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SOC8070 : Global Sex Global Race

  • Offered for Year: 2024/25
  • Module Leader(s): Dr Stephen Seely
  • Lecturer: Dr Lewis Turner, Dr Bethan Harries, Dr Skyler Hawkins, Dr Jemima Repo, Professor Alison Phipps
  • Owning School: Geography, Politics & Sociology
  • Teaching Location: Newcastle City Campus

Your programme is made up of credits, the total differs on programme to programme.

Semester 2 Credit Value: 20
ECTS Credits: 10.0
European Credit Transfer System


From #BlackLivesMatter and decolonisation to LGBTQ+ and reproductive rights, many of today's most globally prominent social movements and political debates concern race and sex. Often, scholarly analysis of these topics is constrained either by treating race and sex separately or by focusing on a narrow geopolitical context.

This module therefore aims to understand the social and political intersections of race and sex within a global frame. How do particular configurations of race and sex travel beyond local contexts? How are they reconfigured in the process? Conversely, how are 'globalized' formations of race and sex refracted and reframed in different local contexts? And how is the socio-political space we understand as 'the global' produced by racialised and sexualised processes, both historical and contemporary? These are some of the guiding questions for the module.

The module has three objectives:
(1) To analyse the racialised and sexualised dynamics of the global division of productive and reproductive labour, the uneven distribution of life and death, and the enduring effects of colonial histories;
(2) To explore different theoretical frameworks for conceptualising the intersections between race and sex in the global present;
(3) To evaluate the extent to which contemporary socio-political movements (e.g., #BlackLivesMatter, decolonisation, LGBTQ+ rights, 'national conservatism') reproduce and/or resist globally hegemonic formations of race and sex.

Outline Of Syllabus

The module will begin by providing a transdisciplinary introduction to the central terms of the module ('Race,' 'Sex,' 'Global').

The remainder of the module will take a 'keywords' approach, with each session devoted to a key conceptual term through which diverse scholars have analysed sex, race, and their intersections in a global frame. Keywords that might be covered include a selection of the following: Slavery, Coloniality, Settler Colonisation, Empire, (Inter-, Trans-) Nationalism, Capital, Biopower, Security, Population, Human (-ism, -itarianism), War, Tourism, Gender.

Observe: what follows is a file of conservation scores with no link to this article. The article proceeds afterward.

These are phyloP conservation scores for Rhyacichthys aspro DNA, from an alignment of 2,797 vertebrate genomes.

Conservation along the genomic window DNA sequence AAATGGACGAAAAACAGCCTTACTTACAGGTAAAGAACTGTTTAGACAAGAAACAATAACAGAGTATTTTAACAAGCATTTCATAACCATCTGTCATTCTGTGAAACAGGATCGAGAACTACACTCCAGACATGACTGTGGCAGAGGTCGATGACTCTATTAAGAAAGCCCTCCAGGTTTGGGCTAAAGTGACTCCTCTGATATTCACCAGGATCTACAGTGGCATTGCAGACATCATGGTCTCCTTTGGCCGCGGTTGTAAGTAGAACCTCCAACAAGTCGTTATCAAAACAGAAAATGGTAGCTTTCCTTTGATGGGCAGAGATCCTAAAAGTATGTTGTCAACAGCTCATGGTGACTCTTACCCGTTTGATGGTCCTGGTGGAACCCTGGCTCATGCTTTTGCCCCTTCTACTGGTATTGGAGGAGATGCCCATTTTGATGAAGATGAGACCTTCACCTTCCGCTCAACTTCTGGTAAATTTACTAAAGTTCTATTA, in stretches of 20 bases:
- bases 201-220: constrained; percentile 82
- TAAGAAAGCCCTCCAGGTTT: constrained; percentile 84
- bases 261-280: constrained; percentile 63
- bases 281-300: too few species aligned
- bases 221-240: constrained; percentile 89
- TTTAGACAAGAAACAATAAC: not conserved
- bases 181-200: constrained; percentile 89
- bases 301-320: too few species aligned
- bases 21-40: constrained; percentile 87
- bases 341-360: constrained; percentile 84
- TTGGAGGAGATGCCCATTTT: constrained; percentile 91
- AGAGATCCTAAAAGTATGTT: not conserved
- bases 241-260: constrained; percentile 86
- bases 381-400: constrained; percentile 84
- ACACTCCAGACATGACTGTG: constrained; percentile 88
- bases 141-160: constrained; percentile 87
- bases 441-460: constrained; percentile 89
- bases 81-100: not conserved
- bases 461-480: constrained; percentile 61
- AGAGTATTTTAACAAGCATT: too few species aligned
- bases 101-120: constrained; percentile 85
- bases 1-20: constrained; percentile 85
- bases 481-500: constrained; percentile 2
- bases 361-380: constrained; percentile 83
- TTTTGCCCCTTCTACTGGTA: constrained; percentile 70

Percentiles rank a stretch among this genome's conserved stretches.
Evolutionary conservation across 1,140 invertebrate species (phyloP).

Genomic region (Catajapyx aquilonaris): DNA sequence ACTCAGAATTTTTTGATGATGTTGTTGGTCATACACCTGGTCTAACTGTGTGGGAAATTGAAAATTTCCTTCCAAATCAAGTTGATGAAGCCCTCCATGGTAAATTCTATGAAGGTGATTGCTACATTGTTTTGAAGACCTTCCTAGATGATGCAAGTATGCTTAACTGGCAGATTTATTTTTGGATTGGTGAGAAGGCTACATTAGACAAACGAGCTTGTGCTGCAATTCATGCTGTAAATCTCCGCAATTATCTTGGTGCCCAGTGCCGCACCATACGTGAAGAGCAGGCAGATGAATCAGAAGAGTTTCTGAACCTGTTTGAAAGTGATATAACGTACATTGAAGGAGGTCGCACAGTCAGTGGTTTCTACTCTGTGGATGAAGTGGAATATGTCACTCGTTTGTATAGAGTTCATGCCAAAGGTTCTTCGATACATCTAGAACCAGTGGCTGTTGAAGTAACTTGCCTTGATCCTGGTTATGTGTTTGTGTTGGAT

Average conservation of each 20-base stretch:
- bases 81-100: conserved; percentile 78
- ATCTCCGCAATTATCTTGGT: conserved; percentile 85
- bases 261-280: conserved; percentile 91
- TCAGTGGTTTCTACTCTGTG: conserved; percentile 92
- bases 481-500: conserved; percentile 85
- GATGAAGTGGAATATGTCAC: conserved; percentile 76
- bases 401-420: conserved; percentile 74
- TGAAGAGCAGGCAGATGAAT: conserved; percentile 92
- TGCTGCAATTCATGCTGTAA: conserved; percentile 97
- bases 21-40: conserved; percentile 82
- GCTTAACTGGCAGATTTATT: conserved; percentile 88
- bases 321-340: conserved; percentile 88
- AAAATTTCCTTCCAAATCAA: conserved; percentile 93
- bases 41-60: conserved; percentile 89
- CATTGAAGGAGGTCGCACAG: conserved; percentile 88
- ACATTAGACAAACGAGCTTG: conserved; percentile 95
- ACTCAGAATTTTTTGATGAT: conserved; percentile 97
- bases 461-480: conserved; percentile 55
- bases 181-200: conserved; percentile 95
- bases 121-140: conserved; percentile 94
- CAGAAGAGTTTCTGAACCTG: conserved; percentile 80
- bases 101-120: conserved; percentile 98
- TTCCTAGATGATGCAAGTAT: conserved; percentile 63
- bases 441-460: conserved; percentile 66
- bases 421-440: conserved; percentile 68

Please note that keywords, contexts, and texts covered in the module will depend on teaching team and will be responsive to current debates and events.

Teaching Methods

Teaching Activities
Category Activity Number Length Student Hours Comment
Scheduled Learning And Teaching ActivitiesSmall group teaching112:0022:00Seminars
Scheduled Learning And Teaching ActivitiesWorkshops21:002:00Assessment support workshops
Guided Independent StudyIndependent study1176:00176:00Reading, seminar preparation, assessment research and preparation
Teaching Rationale And Relationship

Teaching methods are designed to give students theoretical, historical, and contextual input as well as to support their independent learning.

Each 2-hour small group session will include a lecture on that week's keyword followed by student-facilitated discussion orientated around key text(s).

Additionally, two 1-hour workshops will support students in preparing their assessments.

Assessment Methods

The format of resits will be determined by the Board of Examiners

Other Assessment
Description Semester When Set Percentage Comment
Case study2A1004000-word case study essay
Formative Assessments

Formative Assessment is an assessment which develops your skills in being assessed, allows for you to receive feedback, and prepares you for being assessed. However, it does not count to your final mark.

Description Semester When Set Comment
Research proposal2A500-word case study proposal
Assessment Rationale And Relationship

For assessment, students will be required to identify a relevant case study and analyse it using the conceptual resources of the module. They will present their case study research in a 4000-word essay that applies their chosen critical approach(es) to their selected case. The assessment develops skills in identifying relevant objects of sociological analysis, evaluating and selecting theoretical frameworks, applying module concepts to "real world" cases, developing research independence, and structuring arguments. It will also assess skills in scholarly written communication, including strucutre, clarity, editing, and referencing.

As a formative assessment, students will submit a 500-word proposal that gives a brief overview of their chosen case, indicates which theoretical framework(s) they intend to use, and offers initial thoughts on how the framework will be applied. The module leader will provide feedback on the proposal.

Reading Lists